They threw her in prison and considered her a communist for reading the bible and sharing her faith. She lived in an era where almost everything is prohibited—whether it’s a small act of kindness, a parcel of hope for the poor and the oppressed, and even a showcase of faith will be considered as subversive. According to Pastor Dinah Edejer, the martial law regime made her stronger and more attuned to her faith.
Her three and a half months imprisonment might be a long brooding ordeal between fugitives and strangers, “but I considered it as my best shot to stand for what I believe and a highlight of my Christian life.” She preached the gospel to her inmates and successfully shared Christ’s love to those who need Him. “Jesus was there all throughout my journey! I am already 71 years old and I just smile and nod whenever God tells me I still have so much to see and accomplish!”
Jesus above all else
Before making a commitment to serve full-time, Pastor Dinah was supposed to get married to a man whom she considered the love of her life. But when she came to the point where she had to choose between the guy she loves and the ministry that connects her to God, she chose the latter.
“I don’t regret that I first answered the call of God, because if I didn’t do that, I think I wouldn’t have a grateful heart just like what I have now. And besides, leading people to Christ is far nobler than just falling in love. God helped me forget the man whom I thought I would spend the rest of my life and grow old with,” Dinah explained.
Pastor Dinah was also given the chance to work in the US and got an offer to stay there for good in exchange for her service. “I received an offer to stay in the US for good. They offered a comfortable house, a high-paying job and several tempting offers that would have stopped me from doing the work of God,” said Dinah, “But I told them that my love for my country is greater than any material things that this world can offer.”
She said that the Philippines needs her, “What’s the use of a comfortable shelter abroad if a lot of Filipinos don’t even know where to sleep and don’t have anything to eat. It breaks my heart to see my countrymen bleed. My people need me here, there are still a lot of souls that we need to save,” Dinah explained.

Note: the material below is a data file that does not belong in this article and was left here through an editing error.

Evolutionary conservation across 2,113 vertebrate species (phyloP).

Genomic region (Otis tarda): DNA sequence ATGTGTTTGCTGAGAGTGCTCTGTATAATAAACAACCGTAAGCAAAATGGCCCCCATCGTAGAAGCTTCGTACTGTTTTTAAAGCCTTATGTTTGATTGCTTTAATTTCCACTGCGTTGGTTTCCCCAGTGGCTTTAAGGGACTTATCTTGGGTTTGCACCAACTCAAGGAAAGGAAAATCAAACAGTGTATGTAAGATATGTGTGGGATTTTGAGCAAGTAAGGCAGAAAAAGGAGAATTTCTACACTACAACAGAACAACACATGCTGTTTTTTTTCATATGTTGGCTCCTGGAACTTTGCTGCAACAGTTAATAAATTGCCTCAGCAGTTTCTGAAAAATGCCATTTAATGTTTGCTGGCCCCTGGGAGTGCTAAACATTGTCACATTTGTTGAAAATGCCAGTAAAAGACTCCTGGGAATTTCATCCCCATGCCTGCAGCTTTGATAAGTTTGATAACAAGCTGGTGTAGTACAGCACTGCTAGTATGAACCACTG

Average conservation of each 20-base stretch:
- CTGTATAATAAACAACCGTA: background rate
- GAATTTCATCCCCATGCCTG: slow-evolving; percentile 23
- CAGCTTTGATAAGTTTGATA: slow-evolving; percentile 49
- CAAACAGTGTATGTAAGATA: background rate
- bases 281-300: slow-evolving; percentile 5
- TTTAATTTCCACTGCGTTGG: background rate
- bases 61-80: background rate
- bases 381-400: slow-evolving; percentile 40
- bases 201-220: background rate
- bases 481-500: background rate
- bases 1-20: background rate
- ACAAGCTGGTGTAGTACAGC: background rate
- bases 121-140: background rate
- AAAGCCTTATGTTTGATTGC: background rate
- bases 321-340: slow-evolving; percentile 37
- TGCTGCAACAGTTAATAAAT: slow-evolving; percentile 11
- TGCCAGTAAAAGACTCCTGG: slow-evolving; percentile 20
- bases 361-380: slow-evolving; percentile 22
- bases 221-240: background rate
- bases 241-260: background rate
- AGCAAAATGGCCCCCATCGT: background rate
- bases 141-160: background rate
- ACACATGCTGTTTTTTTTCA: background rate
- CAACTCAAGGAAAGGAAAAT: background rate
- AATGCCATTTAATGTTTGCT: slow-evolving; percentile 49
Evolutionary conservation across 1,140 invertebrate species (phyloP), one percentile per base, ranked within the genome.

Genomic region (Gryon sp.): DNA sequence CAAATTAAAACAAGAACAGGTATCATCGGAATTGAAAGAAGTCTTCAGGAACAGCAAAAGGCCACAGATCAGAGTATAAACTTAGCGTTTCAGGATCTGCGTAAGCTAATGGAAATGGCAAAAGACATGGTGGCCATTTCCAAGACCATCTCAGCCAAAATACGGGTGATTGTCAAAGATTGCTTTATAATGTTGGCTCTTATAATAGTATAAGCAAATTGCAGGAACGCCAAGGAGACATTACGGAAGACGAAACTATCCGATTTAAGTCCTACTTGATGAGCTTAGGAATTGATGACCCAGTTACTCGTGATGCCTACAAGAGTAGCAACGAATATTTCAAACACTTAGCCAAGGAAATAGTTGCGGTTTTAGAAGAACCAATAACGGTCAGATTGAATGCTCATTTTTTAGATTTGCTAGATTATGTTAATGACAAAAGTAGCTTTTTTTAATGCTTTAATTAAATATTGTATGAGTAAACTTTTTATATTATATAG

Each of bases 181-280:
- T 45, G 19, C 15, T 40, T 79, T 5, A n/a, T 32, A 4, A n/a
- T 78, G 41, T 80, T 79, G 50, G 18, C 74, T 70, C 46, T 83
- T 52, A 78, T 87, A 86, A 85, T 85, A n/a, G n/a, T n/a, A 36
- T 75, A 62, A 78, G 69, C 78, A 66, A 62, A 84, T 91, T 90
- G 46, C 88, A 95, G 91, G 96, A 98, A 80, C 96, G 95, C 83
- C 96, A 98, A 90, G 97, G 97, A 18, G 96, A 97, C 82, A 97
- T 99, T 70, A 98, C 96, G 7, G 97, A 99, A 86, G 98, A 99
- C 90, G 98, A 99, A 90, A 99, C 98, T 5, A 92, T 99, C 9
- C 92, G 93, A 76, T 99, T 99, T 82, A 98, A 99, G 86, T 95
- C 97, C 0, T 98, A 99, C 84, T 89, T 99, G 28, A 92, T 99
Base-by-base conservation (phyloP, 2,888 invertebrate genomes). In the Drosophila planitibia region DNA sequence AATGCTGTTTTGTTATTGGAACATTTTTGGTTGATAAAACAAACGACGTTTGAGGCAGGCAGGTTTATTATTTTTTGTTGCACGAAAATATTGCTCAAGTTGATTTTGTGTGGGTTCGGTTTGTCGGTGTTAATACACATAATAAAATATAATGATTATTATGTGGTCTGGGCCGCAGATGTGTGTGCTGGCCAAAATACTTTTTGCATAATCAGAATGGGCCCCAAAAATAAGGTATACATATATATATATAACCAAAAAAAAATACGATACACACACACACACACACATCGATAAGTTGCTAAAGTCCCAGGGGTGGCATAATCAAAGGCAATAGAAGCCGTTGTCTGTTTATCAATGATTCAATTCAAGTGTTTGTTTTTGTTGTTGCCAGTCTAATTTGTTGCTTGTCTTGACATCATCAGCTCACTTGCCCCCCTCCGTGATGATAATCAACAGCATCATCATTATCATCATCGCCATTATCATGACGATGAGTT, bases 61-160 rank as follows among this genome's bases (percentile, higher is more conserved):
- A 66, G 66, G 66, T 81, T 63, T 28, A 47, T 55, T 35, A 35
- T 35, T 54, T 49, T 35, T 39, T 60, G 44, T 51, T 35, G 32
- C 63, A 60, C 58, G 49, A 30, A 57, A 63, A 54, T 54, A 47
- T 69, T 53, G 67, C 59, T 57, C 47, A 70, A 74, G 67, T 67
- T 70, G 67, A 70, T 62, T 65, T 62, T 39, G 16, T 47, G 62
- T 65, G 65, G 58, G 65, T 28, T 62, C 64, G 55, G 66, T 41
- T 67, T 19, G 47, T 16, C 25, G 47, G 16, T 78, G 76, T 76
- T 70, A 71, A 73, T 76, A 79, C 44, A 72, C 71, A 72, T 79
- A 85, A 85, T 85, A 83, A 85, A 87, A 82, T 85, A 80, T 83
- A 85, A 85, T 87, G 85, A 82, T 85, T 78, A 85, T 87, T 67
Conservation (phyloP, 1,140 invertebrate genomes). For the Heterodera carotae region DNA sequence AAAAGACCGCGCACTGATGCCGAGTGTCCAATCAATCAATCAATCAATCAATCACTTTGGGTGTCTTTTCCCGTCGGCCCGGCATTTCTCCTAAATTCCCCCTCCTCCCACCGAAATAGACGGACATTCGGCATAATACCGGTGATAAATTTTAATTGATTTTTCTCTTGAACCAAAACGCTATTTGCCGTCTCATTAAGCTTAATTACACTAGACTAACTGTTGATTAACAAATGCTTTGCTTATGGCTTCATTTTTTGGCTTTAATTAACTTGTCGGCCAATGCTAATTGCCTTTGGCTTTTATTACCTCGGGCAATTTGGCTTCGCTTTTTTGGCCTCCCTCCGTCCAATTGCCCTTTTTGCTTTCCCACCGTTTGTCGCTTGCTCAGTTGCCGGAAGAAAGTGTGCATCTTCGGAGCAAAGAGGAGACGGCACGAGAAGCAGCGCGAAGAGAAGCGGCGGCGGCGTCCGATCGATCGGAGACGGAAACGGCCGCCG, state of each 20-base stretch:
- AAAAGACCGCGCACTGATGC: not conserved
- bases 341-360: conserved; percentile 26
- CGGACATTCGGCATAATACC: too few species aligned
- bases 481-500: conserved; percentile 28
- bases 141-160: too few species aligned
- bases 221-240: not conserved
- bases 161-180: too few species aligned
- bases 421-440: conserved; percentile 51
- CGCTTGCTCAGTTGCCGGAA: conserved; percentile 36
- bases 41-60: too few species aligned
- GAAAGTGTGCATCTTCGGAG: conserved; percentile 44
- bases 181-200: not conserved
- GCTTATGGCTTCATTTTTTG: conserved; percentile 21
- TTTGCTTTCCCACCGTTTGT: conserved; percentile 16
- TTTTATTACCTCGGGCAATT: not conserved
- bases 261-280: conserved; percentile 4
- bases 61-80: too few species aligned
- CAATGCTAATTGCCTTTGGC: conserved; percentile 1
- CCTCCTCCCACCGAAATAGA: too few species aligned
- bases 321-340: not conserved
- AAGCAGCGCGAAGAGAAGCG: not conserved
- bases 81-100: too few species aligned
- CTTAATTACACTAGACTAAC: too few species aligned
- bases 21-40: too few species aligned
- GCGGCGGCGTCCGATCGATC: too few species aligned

A cheerful giver
While continuously seeking for God’s purpose in her life, Dinah also discovered that she has a heart for missions. She attended trainings and completed her nursing degree and eventually visited several Asian countries for short-term missions. She taught English and assisted in several medical missions while sharing to them the gospel.
After being exposed to the mission field, she saw the serious need for volunteers and started giving financial help to the Asian Center for Missions (ACM) to continue preaching the gospel among the unreached peoples of the world. She explained that her ministry is not enough that’s why she needs to support organizations like ACM. “If more people will support ACM, more volunteers can also be trained to preach the gospel all throughout Asia’s unreached places,” she said.
Pastor Dinah also pointed that if you have a heart that cheerfully gives, you won’t have a hard time setting a part of your money to help other people, “I have actually encouraged my congregation a long time ago that mission is a part of their offering. Since then, we’ve agreed to have a separate basket for missions offering.”
Right now, Pastor Dinah serves at a local church in Davao and still conducts bible studies. Several churches were also built under her guidance and serves as a living testimony of her faithful service to God. And for all these things she says, “To God be the glory, great things He has done!”